Labriola On

Schoolyard-pick-'em vs. Top 100 list

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Ready or not, here it comes:

  • I'm going to violate one of my own rules, here, and it's not something done lightly. Once it's over, respecting myself in the morning is going to be out of the question, but it has to be done.
  • I'm going to comment on NFL Network's Top 100 Players of 2015 list.
  • This has been going on for some time, this annual farce seemingly designed for nothing more than to try to manufacture some buzz for a network fighting for relevancy. NFL Network promotes the list as being voted on by players only, but that "fact" has been disputed by many members of the alleged electorate.
  • Browns safety Donte Whitner said that when he was with the San Francisco 49ers, none of his teammates voted for NFL Network's Top 100 list, nor did any of his friends on other teams around the league. Tony Romo has said he knows of nobody on the Dallas Cowboys who ever voted for this. And these are just a couple of examples of the players who have gone public.
  • In May 2013, ProFootballTalk.com reported that 481 players voted on that year's list, or 28.3 percent of the potential electorate. And lest anyone believe NFL players have any real knowledge of who the league's top 100 players actually are, just remember it was NFL players who used to be the sole determiners of who made the Pro Bowl. Those rosters were skewered by analysts every single season.
  • So now that we understand how uninformed and apathetic the electorate actually is – kind of sounds like we've meandered into the world of national politics – let's poke some fun at the results.
  • Ben Roethlisberger was No. 26 on the list. Drew Brees was No. 30.
  • Which of those is more ridiculous can be argued, but there can be no disagreement that BOTH are ridiculous.
  • Imagine every NFL general manager sitting in a room for the ultimate game of schoolyard-pick-'em, with every current professional football player available. Lots are drawn to set up the order of picking, and then the GMs have at it. And remember, there are no players on any of these GMs' rosters. Starting from scratch. Just like it was for every pickup game you ever played as a kid.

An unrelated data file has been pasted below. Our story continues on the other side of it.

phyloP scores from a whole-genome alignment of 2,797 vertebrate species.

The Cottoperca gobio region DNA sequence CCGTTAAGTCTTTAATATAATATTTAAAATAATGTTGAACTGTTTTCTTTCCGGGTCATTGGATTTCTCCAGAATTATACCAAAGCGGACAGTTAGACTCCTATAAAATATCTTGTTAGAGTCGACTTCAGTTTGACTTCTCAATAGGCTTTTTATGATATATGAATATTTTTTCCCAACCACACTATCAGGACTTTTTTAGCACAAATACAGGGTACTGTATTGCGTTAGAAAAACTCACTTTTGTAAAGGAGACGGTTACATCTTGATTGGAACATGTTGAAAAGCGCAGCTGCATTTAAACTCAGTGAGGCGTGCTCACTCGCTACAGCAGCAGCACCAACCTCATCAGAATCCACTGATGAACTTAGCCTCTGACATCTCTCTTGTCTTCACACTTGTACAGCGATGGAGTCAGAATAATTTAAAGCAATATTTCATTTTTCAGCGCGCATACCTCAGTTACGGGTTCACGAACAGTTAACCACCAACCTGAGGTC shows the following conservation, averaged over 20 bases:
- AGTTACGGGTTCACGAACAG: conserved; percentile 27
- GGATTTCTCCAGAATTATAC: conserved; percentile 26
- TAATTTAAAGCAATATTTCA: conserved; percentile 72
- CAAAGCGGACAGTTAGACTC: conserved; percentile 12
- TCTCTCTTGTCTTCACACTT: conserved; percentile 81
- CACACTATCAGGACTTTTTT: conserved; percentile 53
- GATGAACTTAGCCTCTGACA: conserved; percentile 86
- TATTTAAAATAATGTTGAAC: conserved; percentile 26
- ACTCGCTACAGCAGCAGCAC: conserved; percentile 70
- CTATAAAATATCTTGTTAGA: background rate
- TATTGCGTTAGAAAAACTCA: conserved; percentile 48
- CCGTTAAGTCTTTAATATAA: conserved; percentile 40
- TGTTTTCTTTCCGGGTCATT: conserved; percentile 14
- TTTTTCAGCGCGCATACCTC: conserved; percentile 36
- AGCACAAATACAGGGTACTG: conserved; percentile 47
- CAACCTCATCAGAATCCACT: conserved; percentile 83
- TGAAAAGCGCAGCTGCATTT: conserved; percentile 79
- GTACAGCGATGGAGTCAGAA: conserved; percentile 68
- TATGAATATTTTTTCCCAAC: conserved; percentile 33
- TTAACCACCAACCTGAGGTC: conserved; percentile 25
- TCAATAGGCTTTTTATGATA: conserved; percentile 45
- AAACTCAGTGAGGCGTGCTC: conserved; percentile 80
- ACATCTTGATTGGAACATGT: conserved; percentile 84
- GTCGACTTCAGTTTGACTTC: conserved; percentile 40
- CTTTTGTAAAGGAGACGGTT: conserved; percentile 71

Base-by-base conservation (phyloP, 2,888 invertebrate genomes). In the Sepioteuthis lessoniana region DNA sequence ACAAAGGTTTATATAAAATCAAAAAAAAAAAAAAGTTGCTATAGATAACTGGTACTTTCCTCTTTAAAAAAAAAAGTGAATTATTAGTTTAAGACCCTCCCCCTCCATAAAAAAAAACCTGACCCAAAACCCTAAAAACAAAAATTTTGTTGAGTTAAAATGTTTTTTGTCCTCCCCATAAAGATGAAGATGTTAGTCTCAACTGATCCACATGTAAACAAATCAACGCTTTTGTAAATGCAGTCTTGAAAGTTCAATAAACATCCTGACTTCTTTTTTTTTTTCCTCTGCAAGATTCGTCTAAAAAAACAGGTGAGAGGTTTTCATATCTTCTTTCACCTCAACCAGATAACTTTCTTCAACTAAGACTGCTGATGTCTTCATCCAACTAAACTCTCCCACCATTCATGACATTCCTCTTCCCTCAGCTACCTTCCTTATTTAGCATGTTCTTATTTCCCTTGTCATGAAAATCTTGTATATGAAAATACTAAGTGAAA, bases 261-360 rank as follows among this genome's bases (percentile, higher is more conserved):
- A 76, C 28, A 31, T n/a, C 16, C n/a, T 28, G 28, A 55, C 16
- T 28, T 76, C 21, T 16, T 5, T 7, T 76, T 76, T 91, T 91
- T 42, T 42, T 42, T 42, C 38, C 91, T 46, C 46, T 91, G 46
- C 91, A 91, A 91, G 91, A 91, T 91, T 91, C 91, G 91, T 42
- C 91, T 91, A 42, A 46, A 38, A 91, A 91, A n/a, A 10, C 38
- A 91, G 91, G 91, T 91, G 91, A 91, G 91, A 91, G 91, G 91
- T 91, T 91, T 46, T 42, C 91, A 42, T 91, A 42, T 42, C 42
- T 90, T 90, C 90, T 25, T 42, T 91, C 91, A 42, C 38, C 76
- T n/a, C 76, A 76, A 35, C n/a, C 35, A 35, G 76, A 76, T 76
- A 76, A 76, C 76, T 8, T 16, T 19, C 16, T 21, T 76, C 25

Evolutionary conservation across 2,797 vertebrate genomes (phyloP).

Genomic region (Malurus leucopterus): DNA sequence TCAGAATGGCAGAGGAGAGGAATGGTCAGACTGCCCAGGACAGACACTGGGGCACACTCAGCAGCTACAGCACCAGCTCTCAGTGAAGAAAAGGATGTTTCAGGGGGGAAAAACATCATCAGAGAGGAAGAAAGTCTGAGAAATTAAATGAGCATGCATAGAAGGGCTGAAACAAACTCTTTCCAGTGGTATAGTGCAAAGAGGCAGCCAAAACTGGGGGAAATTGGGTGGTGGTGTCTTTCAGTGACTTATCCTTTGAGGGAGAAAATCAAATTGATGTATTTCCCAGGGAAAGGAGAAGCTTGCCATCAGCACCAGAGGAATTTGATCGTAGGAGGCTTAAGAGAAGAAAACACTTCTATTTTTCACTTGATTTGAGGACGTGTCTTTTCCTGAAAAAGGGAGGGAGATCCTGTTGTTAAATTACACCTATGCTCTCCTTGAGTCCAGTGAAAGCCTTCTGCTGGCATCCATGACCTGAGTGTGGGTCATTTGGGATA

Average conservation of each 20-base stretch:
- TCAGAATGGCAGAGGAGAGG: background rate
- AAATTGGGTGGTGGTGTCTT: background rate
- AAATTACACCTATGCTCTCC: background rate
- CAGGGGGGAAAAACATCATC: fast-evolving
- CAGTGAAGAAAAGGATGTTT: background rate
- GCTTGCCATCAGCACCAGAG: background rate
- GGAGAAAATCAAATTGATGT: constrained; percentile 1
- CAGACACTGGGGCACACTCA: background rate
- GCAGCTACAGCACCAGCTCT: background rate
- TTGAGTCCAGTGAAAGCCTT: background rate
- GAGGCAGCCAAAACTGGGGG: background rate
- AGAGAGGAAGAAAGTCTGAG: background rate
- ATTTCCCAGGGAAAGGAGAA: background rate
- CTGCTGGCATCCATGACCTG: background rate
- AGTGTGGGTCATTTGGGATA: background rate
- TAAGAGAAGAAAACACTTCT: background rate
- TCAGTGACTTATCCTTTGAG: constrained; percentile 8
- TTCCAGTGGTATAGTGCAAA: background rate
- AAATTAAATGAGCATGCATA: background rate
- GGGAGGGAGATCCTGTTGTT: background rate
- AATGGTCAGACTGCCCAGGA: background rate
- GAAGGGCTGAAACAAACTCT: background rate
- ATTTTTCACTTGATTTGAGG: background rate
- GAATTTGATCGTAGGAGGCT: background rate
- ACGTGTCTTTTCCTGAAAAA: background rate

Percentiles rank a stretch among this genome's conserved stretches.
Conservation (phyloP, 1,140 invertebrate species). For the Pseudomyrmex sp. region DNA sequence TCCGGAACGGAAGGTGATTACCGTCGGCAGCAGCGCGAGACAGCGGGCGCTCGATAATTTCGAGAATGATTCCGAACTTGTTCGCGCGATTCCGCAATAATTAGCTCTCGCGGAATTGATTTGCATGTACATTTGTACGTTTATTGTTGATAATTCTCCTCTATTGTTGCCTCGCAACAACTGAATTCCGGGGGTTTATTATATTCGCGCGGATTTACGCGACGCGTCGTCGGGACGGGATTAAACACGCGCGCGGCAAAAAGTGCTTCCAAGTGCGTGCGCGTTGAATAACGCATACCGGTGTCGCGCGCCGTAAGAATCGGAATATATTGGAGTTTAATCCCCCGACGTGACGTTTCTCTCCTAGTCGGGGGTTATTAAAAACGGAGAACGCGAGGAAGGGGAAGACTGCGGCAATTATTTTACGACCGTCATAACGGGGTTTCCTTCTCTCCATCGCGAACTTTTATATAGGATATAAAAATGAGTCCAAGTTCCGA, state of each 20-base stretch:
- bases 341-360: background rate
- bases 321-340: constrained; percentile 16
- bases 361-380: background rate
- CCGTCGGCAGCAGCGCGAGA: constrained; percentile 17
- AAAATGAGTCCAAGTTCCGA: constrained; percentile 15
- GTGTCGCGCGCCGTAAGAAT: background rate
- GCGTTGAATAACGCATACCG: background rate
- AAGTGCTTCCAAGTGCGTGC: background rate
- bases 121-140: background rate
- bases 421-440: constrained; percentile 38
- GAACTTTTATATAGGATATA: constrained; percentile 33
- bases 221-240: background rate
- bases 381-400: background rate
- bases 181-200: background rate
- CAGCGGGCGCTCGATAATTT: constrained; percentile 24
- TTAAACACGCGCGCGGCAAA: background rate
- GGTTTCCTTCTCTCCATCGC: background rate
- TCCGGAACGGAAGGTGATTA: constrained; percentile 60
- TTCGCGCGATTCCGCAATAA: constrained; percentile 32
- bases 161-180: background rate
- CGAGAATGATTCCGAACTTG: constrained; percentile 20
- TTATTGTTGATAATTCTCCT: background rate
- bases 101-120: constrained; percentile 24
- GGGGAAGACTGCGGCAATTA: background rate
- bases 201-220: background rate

• Does anyone believe there would be 25 picks made before one of those GMs chose Ben Roethlisberger? Twenty-nine picks before Drew Brees? In a league dominated by quarterbacks? In a league where it's nearly impossible to win a championship without a legitimate franchise quarterback? Really?
  • So, there you have it. A stupid idea that was poorly executed and doesn't realistically portray what it advertises. Other than that, enjoy the show.

Take a look at some photos of Dick LeBeau throughout his career with the Pittsburgh Steelers.

  • The Pro Football Writers of America recently named Tom Moore, Dick LeBeau, and Dante Scarnecchia as the Class of 2015 for the Paul Zimmerman Award, given for lifetime achievement as an assistant coach in the NFL. Two of those three men were long-time employees of the Pittsburgh Steelers. It was Chuck Noll who first gave Moore an opportunity to coach in the NFL, and he won two Super Bowl rings coaching wide receivers and quarterbacks here in the late 1970s. LeBeau was given a chance to resurrect his career by Bill Cowher as a defensive assistant in 1992 after being fired for the first time by the Cincinnati Bengals. He also won two Super Bowl rings while working for the Steelers.
  • A well-deserved honor for Moore and LeBeau, and examples of wise hires by Noll and Cowher.
  • Is it important to him? That's a question asked by NFL teams about prospects all the time. The profession requires such a commitment of time, to say nothing of what an individual has to be willing to put his body through in quest of a career in professional football.
  • When applied to Rashard Mendenhall, the question wasn't easily answered. He came to the Steelers as a first-round draft choice, and so he had the ability. Was it important to him? In some ways it had to be important to him, because a guy cannot carve out a six-year NFL career as a starting running back if it's not important to him. But Mendenhall also gave off a vibe that he had other interests, that football was only something he did.
  • Such a perspective can be infuriating to coaches and frustrating to an owner who is writing some big checks. In 2014, Mendenhall retired from football at the age of 26, having made upwards of $13 million as an NFL player. Today, Mendenhall is a member of the Writers Guild of America, and he landed a job as a writer on the first season of HBO's "Ballers," a series that's 30 minutes per episode and stars Dwayne Johnson, a.k.a., The Rock, as an ex-NFL player who transitions to life as a sports agent.
  • In a blog post for The Huffington Post, Mendenhall wrote, "I wasn't supposed to walk away from the NFL, but I did. I wasn't supposed to be writing television, but I am. I'm supposed to be lost after football. I'm not. I've reinvented myself. This is my first transformation. I'm supposed to be broke right now, or maybe the statistics say five years from now. Either way, I'm not even close. I'm not supposed to be anything but a football player. But really, I'm just a guy who used to play football. There's a reason I'm doing this."
  • Good for him to have found something satisfying, because football never seemed to be his primary interest, or focus. That doesn't make him a bad person. Maybe it's going to make him a good writer.
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